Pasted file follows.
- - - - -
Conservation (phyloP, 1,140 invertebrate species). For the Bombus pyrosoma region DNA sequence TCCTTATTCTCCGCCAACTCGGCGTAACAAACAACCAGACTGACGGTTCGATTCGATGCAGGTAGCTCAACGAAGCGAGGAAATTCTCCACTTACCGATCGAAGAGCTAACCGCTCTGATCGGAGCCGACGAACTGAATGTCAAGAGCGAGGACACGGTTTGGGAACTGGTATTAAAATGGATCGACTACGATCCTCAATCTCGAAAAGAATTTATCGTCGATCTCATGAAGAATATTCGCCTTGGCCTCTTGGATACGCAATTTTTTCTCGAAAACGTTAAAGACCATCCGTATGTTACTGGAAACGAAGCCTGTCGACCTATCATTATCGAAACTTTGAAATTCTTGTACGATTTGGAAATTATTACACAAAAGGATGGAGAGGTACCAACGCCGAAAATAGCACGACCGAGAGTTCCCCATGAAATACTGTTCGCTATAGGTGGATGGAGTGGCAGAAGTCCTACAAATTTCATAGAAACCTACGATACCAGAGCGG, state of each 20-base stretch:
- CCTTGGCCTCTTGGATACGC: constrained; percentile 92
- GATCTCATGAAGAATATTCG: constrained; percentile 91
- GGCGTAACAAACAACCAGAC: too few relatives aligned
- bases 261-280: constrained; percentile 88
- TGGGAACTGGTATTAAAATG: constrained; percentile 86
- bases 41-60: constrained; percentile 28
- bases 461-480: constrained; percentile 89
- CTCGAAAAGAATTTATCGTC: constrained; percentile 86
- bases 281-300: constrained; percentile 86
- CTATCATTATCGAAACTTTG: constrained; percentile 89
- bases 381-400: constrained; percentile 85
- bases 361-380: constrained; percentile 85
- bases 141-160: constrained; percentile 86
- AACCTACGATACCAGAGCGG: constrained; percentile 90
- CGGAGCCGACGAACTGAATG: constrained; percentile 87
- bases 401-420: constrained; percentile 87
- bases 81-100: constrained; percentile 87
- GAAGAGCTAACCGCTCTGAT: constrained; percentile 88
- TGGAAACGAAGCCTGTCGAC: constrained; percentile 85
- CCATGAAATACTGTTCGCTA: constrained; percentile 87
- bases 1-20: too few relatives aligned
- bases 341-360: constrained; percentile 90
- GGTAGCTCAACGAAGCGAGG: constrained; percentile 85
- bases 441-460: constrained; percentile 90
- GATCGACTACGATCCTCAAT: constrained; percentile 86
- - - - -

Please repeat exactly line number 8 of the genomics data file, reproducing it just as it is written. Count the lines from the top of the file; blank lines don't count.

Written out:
- bases 461-480: constrained; percentile 89